Criticism over 'bad guy' Hamilton's weaker performance is unjustified

11-05-2022 08:36 | Updated: 11-05-2022 09:31
by GPblog.com
Column
Criticism over 'bad guy' Hamilton's weaker performance is unjustified

Lewis Hamilton is one of the best drivers to ever grace Formula 1, but is unliked by many his talents are often questioned in the comments. It's common to see people state that Hamilton was in a dominant car for almost a decade, which is true but F1 is about teamwork. Now that Hamilton is struggling in the midfield, there are more negative reviews of his ability and performance, but they are not justified.

Verstappen's rival

For the Dutch F1 fan and other fans around the world, Hamilton is the ultimate "bad guy". Verstappen is the protagonist in the Dutch F1 movie, who has to take on the Brit supported by the British media and his supersonic car. This image was created right from Verstappen's debut, as the so-called experts were quick to proclaim that Verstappen would win in that Mercedes back then too.

It is therefore not surprising that in the Netherlands, and people who saw Verstappen as the protagonist, there is now some laughter about Mercedes and Hamilton. Now that he doesn't have such a good car anymore and he finishes a few times behind George Russell, it is clear to some that he won all those titles because of his fast car.

Let's first say that no driver becomes a world champion in a bad car. Max Verstappen also had a good car in 2021, only he was not (yet) lucky enough to have the best car on the grid eight years in a row. Hamilton did have that luck, but then you have to take advantage of it and perform year after year.

Hamilton is no gimme

That Hamilton now suddenly could do nothing is of course nonsense. At the end of 2021, he still showed what a phenomenal talent he is. Of course, Verstappen fans will think differently, but Hamilton ensured, for example with a beautiful race in Brazil and a strong qualifying in Saudi Arabia, that the world title remained exciting until the last race. In fact, if Nicholas Latifi had not crashed then Hamilton would have taken his eighth world title.

It is therefore unlikely that Hamilton would not be up to the task a few months later. That he is struggling, however, was predictable before the season. With a good car, nothing would have been wrong, but with an inferior car, it would always be a deception for Hamilton. He already just missed out on the title in 2021 and has to deal with the disappointment of not becoming champion in 2022.

The arrival of Russell

Russell is a great talent, but more importantly, is without pressure. All he has to do is finish ahead of Hamilton. If he doesn't, no one will be surprised, but if he does, he will beat a seven-time world champion. Russell can never go wrong and that explains his relaxed attitude.

The young Briton has all the time and doesn't have to worry about the car's inferior performance. That will come in time. Hamilton, however, does not have long left in the sport and will do everything in his power to make the car better. Besides the fact that his teammate finished ahead of him several times, those performances of the W13 also gnaw at Hamilton's confidence.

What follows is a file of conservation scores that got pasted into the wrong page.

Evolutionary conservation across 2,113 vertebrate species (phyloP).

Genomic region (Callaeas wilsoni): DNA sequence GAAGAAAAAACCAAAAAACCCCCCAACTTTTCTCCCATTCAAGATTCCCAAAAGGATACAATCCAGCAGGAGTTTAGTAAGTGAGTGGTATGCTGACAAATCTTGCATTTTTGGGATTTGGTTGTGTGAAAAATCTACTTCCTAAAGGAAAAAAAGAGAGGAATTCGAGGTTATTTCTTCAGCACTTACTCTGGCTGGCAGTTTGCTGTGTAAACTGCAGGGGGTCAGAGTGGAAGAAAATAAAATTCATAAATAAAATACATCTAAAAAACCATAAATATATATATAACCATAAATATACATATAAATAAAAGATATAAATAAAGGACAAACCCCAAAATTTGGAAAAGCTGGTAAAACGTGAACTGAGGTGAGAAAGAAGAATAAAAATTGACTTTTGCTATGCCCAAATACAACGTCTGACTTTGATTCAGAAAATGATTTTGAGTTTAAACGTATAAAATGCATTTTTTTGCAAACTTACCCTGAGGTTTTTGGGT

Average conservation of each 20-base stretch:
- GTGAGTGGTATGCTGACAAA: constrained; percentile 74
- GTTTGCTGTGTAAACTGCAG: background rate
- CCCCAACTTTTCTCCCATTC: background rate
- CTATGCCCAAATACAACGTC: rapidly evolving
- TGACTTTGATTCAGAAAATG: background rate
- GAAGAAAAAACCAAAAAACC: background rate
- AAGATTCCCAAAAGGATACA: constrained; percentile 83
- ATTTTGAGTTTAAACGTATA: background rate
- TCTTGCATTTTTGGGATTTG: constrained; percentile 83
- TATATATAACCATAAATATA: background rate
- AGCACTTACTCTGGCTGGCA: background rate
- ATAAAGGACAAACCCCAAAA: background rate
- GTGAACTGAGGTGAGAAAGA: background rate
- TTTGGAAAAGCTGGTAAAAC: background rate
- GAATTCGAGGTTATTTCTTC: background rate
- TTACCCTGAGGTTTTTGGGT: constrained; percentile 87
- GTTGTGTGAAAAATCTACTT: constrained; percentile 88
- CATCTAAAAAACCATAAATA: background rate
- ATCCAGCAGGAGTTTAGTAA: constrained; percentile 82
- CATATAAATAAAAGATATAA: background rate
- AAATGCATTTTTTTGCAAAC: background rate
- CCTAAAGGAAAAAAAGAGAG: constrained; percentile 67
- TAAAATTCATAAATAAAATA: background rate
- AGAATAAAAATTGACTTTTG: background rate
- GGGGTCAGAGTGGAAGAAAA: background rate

With all these circumstances in mind, a less performing Hamilton would therefore not be very crazy and the criticism would be a bit premature. However, the criticism would be totally premature if you would really look into the first five races, and not, like most, only at the points and the finishing order of the last race.

Lewis is not performing that badly

The simple fact is that Hamilton out-qualified Russell three times in the first five qualifying sessions. He lost (painfully) in Saudi Arabia by not even getting into Q2 and in Imola. Those two stood out, but the three qualifying wins for Hamilton did not. Also, the fact that he was on average two tenths faster over four qualifying sessions (the one in Imola does not count due to changing track conditions) is not mentioned by anyone.

In the race duel, you can lean towards Russell, but that's not entirely fair either. Russell finished ahead of Hamilton four times on Sunday, but people forget that the second Mercedes driver was twice lucky with a safety car. In Australia and Miami, Hamilton was ahead of his teammate and also simply better that weekend, but a safety car helped Russell get a free pit stop and gain ground. In Australia, this put him on the podium and in Miami, on the medium tyre, he was able to attack Hamilton after a lousy weekend.

So with those two races in mind, it could also have been 3-2 in Hamilton's favour, and the current 4-1 doesn't tell the whole story. In that respect, the points are also an empty reflection because as the third team on the grid, you also have to hope for dropouts in front of you to score more points.

I understand where the cynicism in the Netherlands comes from. For years Hamilton has been portrayed as the 'bad guy' and in the eyes of many people, he now gets what he deserves. However, it is important to keep looking at the performance honestly and to judge it as such. Yes, Hamilton is struggling with Russell and that was to be expected given the circumstances, but no, Hamilton is not suddenly a driver who can't do anything anymore. He is still the seven-time world champion and he didn't become that just because he was in the best car.

This article was originally written by Tim Kraaij for the Dutch edition of GPblog

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